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American slayings show drug war worsens | News


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There was a time when the violence of Mexico’s 2006-2012 drug war shocked Americans but barely touched them. This time around – like everything else about the country’s renewed cartel conflict – it’s worse.

The slaughter of three US women and six of their children, some infants, in the northern state of Sonora Monday punctured the old belief that the drug cartels would avoid killing foreigners, women, or children. But it wasn’t the first, or the only, such case.

Children are being killed with chilling frequency as the unwritten rules of Mexico’s drug war appear to fade. In August, gunmen burst into a house in Ciudad Juárez, home of the Juárez cartel, and fired 123 bullets that killed girls aged 14, 13, and four, along with an adult male who, apparently, was the real target.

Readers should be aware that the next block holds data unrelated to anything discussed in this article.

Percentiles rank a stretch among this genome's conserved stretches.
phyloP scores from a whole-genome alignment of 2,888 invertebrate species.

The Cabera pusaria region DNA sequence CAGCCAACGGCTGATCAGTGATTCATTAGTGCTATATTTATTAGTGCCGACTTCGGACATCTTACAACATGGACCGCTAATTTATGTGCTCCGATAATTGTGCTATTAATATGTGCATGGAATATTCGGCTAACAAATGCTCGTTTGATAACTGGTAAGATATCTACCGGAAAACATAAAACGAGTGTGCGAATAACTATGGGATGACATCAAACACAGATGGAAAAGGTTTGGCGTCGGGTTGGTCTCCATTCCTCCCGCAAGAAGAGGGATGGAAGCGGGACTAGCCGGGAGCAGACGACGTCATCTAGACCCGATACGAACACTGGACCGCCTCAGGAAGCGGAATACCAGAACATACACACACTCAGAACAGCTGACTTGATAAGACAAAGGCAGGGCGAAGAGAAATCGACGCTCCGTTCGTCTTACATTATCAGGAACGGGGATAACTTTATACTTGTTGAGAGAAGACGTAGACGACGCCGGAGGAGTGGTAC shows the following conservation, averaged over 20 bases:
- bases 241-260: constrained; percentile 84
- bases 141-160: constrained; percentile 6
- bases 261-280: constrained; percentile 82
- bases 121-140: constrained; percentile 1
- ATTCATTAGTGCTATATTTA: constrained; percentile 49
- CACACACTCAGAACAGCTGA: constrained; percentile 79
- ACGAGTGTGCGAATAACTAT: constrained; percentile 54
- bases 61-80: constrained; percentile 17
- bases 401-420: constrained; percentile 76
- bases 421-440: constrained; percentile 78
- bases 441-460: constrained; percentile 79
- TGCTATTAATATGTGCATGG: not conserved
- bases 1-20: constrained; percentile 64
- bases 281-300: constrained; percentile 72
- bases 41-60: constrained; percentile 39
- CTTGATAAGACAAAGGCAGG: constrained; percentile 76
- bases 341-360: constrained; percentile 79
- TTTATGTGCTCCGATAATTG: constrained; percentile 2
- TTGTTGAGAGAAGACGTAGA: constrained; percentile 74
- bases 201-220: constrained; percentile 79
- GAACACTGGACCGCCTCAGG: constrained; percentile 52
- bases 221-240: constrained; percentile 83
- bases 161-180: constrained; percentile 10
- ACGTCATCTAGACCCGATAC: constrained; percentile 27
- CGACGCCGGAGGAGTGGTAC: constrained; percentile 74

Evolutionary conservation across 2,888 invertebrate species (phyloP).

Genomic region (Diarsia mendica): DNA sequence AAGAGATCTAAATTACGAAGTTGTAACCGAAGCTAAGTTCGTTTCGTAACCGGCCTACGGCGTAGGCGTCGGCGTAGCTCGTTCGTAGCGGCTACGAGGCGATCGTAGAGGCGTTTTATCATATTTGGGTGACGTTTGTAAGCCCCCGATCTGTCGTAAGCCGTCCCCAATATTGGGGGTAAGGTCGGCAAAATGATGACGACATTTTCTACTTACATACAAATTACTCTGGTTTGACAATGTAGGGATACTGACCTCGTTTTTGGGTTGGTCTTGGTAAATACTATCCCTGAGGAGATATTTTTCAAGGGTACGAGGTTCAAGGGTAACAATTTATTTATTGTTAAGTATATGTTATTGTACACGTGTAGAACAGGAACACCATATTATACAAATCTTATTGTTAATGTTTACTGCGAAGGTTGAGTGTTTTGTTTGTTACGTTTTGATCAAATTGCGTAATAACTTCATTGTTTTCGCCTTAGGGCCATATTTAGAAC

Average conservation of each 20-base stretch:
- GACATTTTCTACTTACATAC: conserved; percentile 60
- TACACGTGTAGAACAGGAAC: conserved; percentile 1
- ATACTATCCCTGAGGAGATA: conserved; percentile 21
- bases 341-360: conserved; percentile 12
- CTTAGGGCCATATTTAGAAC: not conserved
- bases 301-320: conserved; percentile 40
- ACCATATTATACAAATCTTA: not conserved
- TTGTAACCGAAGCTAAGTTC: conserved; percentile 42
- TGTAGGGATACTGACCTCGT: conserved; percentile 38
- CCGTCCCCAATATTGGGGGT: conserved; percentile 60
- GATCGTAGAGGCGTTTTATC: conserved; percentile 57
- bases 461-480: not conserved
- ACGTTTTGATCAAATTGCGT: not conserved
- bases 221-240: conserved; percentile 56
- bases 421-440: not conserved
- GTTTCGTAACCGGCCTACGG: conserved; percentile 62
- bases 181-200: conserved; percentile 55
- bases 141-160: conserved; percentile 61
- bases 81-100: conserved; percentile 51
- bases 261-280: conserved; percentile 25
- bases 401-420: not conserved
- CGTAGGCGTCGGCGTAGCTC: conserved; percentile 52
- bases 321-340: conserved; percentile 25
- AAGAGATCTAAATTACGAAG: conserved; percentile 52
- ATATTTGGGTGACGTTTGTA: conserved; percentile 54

A few days before the Sonora killings, police arrested a suspect in the state capital of Hermosillo, who was holding a New York-based businessman for ransom, in a case of a foreigner being targeted. The man was kidnapped near Tucson, Arizona, and apparently moved across the border in the trunk of a car.

The shocking killings of the nine Americans by gang gunmen prompted an offer from US President Donald Trump to help Mexico wage a war to wipe cartels “off the face of the earth”. Mexican President Andrés Manuel López Obrador rebuffed the offer, but others at home and abroad are wondering if the time has come for him to change his ‘hugs, not bullets’ policy of avoiding confrontations with gangs and instead addressing social problems.

Breaking the old rules against killing children, families, or attacking foreigners no longer appears to be a priority – or even a concern – for criminals anymore, given the weak law enforcement in Mexico.

“From the criminal’s perspective, killing one person or killing nine, it’s all the same,” said security analyst Alejandro Hope. “They don’t see any increased risk in committing these kinds of acts of extreme brutality.”

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